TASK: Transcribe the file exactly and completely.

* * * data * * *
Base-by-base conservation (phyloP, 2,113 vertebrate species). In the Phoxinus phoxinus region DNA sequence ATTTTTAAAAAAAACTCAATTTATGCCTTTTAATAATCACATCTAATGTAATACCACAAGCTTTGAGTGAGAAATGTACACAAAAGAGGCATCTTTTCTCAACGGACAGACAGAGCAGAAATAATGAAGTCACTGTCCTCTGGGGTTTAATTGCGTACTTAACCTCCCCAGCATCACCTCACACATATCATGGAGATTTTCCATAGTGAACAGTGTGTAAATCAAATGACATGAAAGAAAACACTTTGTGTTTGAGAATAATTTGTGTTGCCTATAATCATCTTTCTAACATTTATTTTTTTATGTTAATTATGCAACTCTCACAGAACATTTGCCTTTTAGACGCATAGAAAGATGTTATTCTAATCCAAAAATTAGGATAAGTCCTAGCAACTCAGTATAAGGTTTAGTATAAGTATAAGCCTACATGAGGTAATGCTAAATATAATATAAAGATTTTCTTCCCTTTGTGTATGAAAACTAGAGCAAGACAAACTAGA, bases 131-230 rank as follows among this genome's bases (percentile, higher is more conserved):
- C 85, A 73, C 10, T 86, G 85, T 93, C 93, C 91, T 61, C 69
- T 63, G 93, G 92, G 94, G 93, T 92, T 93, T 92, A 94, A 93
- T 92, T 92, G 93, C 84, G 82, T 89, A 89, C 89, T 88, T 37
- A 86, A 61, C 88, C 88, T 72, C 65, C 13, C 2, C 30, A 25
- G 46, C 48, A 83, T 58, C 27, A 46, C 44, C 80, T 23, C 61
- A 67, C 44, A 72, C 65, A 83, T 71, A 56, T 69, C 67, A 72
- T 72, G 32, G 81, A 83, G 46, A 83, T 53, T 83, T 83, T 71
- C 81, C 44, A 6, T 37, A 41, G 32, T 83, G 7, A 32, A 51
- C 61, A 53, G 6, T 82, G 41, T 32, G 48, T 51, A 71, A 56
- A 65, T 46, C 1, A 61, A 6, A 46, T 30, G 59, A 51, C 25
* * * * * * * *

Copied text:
Base-by-base conservation (phyloP, 2,113 vertebrate species). In the Phoxinus phoxinus region DNA sequence ATTTTTAAAAAAAACTCAATTTATGCCTTTTAATAATCACATCTAATGTAATACCACAAGCTTTGAGTGAGAAATGTACACAAAAGAGGCATCTTTTCTCAACGGACAGACAGAGCAGAAATAATGAAGTCACTGTCCTCTGGGGTTTAATTGCGTACTTAACCTCCCCAGCATCACCTCACACATATCATGGAGATTTTCCATAGTGAACAGTGTGTAAATCAAATGACATGAAAGAAAACACTTTGTGTTTGAGAATAATTTGTGTTGCCTATAATCATCTTTCTAACATTTATTTTTTTATGTTAATTATGCAACTCTCACAGAACATTTGCCTTTTAGACGCATAGAAAGATGTTATTCTAATCCAAAAATTAGGATAAGTCCTAGCAACTCAGTATAAGGTTTAGTATAAGTATAAGCCTACATGAGGTAATGCTAAATATAATATAAAGATTTTCTTCCCTTTGTGTATGAAAACTAGAGCAAGACAAACTAGA, bases 131-230 rank as follows among this genome's bases (percentile, higher is more conserved):
- C 85, A 73, C 10, T 86, G 85, T 93, C 93, C 91, T 61, C 69
- T 63, G 93, G 92, G 94, G 93, T 92, T 93, T 92, A 94, A 93
- T 92, T 92, G 93, C 84, G 82, T 89, A 89, C 89, T 88, T 37
- A 86, A 61, C 88, C 88, T 72, C 65, C 13, C 2, C 30, A 25
- G 46, C 48, A 83, T 58, C 27, A 46, C 44, C 80, T 23, C 61
- A 67, C 44, A 72, C 65, A 83, T 71, A 56, T 69, C 67, A 72
- T 72, G 32, G 81, A 83, G 46, A 83, T 53, T 83, T 83, T 71
- C 81, C 44, A 6, T 37, A 41, G 32, T 83, G 7, A 32, A 51
- C 61, A 53, G 6, T 82, G 41, T 32, G 48, T 51, A 71, A 56
- A 65, T 46, C 1, A 61, A 6, A 46, T 30, G 59, A 51, C 25